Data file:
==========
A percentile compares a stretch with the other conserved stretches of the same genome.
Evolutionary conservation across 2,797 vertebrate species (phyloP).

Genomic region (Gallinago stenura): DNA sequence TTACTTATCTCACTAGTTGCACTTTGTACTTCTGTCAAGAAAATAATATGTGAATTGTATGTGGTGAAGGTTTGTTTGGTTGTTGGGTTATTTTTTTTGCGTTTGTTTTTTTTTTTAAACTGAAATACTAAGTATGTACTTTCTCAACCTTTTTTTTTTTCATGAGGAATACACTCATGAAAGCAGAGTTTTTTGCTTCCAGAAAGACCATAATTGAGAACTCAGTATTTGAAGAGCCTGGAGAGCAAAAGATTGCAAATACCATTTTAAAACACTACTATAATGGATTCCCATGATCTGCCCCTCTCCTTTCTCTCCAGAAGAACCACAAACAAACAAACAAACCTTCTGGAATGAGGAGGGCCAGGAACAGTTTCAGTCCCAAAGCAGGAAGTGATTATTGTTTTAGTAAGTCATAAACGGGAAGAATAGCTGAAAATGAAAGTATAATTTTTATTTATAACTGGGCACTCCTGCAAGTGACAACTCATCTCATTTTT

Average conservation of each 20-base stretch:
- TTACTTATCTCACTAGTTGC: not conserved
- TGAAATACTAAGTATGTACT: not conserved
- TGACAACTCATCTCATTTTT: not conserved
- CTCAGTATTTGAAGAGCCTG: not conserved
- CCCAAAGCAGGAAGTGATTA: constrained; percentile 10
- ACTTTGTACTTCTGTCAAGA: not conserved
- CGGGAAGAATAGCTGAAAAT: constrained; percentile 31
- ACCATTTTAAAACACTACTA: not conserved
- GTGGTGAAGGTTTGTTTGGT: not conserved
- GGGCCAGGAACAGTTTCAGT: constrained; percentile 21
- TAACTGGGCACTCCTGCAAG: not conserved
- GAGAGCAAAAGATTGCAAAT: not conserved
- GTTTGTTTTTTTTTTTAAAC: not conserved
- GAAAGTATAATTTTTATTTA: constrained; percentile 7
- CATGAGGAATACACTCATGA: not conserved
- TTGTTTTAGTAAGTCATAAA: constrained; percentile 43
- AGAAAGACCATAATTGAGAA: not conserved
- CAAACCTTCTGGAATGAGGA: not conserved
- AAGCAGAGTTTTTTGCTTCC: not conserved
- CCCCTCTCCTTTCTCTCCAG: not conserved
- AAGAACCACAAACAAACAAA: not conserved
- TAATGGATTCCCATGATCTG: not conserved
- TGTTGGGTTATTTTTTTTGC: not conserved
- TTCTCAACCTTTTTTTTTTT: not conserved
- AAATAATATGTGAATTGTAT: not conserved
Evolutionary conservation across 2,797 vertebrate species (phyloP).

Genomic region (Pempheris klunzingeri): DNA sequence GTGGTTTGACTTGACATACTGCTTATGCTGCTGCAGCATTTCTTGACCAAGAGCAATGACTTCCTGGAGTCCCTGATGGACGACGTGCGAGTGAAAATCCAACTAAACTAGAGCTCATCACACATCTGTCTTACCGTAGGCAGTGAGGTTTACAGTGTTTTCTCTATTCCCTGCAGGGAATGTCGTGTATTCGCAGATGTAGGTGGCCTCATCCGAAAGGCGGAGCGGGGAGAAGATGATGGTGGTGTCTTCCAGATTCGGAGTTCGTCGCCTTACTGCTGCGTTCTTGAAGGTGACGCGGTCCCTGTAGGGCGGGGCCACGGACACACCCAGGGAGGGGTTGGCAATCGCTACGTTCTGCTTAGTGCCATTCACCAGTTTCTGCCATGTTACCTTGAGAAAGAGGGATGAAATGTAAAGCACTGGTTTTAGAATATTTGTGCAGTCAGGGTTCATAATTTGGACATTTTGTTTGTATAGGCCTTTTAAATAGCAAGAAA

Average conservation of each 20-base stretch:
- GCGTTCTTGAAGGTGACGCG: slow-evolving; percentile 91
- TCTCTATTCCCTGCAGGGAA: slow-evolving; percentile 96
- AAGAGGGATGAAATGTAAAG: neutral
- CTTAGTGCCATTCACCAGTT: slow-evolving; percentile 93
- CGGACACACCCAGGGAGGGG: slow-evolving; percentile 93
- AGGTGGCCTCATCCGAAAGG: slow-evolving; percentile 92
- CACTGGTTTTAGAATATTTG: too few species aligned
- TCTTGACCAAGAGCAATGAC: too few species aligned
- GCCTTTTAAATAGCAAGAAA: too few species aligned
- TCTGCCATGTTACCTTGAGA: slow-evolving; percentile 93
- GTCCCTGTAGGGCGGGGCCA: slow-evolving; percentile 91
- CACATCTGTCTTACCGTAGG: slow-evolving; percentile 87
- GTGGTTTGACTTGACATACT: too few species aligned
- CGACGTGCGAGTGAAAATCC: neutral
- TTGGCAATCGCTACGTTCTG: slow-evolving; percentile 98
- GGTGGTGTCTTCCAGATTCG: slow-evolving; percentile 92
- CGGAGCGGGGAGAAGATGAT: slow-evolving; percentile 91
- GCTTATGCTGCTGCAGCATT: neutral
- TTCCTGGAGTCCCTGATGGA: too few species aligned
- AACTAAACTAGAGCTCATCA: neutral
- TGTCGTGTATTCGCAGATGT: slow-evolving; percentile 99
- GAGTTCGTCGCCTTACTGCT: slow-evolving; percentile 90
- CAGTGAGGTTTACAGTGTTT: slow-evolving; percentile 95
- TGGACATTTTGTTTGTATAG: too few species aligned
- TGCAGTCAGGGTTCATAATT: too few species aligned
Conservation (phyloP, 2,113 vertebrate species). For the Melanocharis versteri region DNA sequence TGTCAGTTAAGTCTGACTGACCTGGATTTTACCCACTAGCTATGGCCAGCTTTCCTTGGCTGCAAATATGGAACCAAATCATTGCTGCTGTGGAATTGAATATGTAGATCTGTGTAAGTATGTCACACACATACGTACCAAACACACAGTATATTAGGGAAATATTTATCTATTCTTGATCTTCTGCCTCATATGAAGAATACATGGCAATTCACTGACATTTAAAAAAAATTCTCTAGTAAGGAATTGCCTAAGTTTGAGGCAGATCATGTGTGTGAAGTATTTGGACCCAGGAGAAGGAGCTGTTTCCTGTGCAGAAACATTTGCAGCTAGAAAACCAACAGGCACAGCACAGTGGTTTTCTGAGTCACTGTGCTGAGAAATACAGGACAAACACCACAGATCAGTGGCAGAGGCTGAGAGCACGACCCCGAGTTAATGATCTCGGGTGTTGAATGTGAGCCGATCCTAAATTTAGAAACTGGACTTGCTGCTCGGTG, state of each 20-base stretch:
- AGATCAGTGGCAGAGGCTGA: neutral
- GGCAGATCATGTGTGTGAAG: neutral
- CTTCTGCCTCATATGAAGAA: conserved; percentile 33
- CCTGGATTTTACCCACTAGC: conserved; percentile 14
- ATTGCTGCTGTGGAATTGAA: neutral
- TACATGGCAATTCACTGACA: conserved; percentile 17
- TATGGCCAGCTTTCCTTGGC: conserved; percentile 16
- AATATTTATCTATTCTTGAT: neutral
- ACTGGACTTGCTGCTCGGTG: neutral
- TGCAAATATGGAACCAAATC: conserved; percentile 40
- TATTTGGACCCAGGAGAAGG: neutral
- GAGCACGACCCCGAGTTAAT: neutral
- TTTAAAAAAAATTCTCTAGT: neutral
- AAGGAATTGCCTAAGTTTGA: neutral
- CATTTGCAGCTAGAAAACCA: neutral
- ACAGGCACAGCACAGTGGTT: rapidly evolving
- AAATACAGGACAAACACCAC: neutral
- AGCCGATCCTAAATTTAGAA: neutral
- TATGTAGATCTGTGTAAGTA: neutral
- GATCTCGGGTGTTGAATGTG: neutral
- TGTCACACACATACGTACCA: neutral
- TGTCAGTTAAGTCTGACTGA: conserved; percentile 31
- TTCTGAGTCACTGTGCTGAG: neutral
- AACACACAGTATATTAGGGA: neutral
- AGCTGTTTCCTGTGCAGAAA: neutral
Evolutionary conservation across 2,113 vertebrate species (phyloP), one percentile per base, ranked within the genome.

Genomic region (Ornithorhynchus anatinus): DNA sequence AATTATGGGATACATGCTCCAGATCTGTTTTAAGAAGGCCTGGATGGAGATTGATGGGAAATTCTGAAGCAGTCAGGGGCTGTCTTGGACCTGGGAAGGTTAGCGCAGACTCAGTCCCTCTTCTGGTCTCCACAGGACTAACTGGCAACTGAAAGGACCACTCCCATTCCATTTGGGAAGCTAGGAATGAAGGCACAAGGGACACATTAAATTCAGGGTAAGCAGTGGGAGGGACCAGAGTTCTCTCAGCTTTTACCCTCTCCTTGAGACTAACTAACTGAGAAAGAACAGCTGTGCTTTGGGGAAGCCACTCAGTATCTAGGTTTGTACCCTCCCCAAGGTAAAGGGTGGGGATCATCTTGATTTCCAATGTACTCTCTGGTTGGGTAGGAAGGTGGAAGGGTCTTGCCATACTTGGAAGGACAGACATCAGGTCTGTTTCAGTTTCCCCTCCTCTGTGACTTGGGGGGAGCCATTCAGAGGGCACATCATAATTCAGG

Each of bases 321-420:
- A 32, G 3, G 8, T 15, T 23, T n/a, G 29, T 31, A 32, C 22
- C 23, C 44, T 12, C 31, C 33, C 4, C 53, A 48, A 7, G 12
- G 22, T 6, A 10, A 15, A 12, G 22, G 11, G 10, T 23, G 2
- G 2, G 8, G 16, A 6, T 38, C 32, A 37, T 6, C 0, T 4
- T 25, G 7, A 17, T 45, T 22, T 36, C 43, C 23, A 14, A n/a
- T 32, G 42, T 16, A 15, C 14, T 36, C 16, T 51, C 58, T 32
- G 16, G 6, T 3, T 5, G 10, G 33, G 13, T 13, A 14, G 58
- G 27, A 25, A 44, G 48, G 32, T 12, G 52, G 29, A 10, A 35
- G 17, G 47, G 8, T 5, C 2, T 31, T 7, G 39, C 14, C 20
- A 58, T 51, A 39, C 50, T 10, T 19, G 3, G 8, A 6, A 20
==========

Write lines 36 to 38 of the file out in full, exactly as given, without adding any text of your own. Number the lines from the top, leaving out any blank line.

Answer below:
- CTTAGTGCCATTCACCAGTT: slow-evolving; percentile 93
- CGGACACACCCAGGGAGGGG: slow-evolving; percentile 93
- AGGTGGCCTCATCCGAAAGG: slow-evolving; percentile 92